Wheat prices overnight are up 3 3/4 in SRW, up 1 1/4 in HRW, up 2 1/4 in HRS; Corn is up 1 3/4; Soybeans up 7 1/4; Soymeal up $0.19; Soyoil up 0.44.

For the week so far wheat prices are down 11 in SRW, down 22 1/2 in HRW, down 17 in HRS; Corn is down 3 3/4; Soybeans up 38; Soymeal up $3.56; Soyoil down 4.01.

For the month to date wheat prices are down 42 1/4 in SRW, down 49 3/4 in HRW, down 38 3/4 in HRS; Corn is down 24; Soybeans up 9 3/4; Soymeal up $42.90; Soyoil down 9.68.

Year-To-Date nearby futures are down -6% in SRW, up 8% in HRW, down -7% in HRS; Corn is up 6%; Soybeans up 11%; Soymeal up 12%; Soyoil up 12%.

Chinese Ag futures (MAR 23) Soybeans up 30 yuan; Soymeal up 95; Soyoil down 2; Palm oil down 116; Corn up 13 — Malaysian palm oil prices overnight were down 26 ringgit (-0.66%) at 3943.

There were changes in registrations (-1 Oats, -10 HRW Wheat). Registration total: 3,056 SRW Wheat contracts; 2 Oats; 308 Corn; 121 Soybeans; 689 Soyoil; 291 Soymeal; 495 HRW Wheat.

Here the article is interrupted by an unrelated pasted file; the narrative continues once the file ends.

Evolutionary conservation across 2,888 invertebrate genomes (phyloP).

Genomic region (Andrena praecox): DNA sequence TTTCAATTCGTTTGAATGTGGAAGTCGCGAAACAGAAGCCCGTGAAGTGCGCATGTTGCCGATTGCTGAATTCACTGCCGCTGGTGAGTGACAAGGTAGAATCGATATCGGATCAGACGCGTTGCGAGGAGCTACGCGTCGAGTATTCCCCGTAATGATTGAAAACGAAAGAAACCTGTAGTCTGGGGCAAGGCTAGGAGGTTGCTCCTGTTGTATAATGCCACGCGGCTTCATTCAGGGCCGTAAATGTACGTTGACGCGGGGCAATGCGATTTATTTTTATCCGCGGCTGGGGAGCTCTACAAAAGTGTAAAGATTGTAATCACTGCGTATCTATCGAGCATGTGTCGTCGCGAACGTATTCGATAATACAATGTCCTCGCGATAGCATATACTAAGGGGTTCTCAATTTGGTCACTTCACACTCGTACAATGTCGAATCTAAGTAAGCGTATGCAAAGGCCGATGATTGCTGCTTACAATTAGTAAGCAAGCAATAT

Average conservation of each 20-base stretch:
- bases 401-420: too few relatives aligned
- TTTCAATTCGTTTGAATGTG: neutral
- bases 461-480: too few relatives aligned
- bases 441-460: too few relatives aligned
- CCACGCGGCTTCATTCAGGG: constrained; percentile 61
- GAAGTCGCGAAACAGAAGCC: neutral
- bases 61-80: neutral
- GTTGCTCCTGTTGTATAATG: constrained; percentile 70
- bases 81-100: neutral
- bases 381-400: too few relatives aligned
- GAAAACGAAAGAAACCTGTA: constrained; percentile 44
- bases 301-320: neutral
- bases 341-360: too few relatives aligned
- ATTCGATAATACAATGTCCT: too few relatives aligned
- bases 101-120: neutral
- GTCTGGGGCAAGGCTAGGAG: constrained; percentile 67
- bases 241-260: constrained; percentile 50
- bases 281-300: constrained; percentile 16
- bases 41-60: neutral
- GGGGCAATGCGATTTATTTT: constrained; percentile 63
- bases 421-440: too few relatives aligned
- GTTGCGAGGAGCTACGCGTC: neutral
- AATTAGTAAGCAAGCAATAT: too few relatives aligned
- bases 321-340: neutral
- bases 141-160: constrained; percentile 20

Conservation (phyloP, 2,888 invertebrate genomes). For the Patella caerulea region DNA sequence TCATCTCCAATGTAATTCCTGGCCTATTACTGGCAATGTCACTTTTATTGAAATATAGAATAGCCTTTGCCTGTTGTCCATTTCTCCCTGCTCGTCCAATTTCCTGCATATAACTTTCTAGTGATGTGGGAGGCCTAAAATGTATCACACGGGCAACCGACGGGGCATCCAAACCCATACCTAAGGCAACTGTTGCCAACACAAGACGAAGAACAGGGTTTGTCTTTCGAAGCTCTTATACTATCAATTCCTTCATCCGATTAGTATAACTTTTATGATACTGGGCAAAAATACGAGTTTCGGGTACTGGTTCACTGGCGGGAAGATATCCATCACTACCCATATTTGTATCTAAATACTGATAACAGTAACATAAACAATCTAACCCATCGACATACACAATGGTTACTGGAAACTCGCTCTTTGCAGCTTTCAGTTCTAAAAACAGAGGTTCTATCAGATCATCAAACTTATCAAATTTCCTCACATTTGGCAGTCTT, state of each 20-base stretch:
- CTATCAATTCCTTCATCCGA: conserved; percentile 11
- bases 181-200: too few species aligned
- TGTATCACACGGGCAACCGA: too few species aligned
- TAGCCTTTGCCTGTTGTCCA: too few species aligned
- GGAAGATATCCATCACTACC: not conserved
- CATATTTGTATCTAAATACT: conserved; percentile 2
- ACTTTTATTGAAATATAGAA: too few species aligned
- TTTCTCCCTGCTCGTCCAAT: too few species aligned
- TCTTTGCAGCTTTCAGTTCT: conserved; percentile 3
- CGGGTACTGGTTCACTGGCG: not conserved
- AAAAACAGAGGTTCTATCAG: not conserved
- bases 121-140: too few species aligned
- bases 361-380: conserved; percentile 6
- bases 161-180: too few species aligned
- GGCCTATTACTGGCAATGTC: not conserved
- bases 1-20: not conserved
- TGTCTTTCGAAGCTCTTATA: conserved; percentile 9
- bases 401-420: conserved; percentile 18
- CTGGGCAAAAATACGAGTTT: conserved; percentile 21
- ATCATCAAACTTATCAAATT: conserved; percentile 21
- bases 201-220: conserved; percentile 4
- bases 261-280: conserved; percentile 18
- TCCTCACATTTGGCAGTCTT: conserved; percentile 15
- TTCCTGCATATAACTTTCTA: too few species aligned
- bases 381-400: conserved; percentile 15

Preliminary changes in futures Open Interest as of December 7 were: SRW Wheat down 307 contracts, HRW Wheat up 2,662, Corn down 2,820, Soybeans up 10,831, Soymeal down 217, Soyoil down 3,715.

Brazil Grains & Oilseeds Forecast: Rio Grande do Sul and Parana: Mostly dry Thursday. Isolated to scattered showers Friday-Sunday. Temperatures above normal through Sunday. Mato Grosso, MGDS and southern Goias: Scattered showers through Sunday. Temperatures near normal through Sunday.

Argentina Grains & Oilseeds Forecast: Cordoba, Santa Fe, Northern Buenos Aires Forecast: Mostly dry Thursday. Isolated showers Friday-Sunday. Temperatures well above normal through Sunday. La Pampa, Southern Buenos Aires: Mostly dry Thursday. Isolated showers north Friday-Sunday. Temperatures above to well above normal through Sunday.

Northern Plains Forecast: Scattered showers south and east Thursday-Friday. Mostly dry Saturday-Sunday. Temperatures variable Thursday-Saturday, near to above normal Sunday. Outlook: Isolated to scattered showers Monday-Thursday. Mostly dry Friday. Temperatures below normal west and above normal east Monday-Thursday, below to well below normal Friday.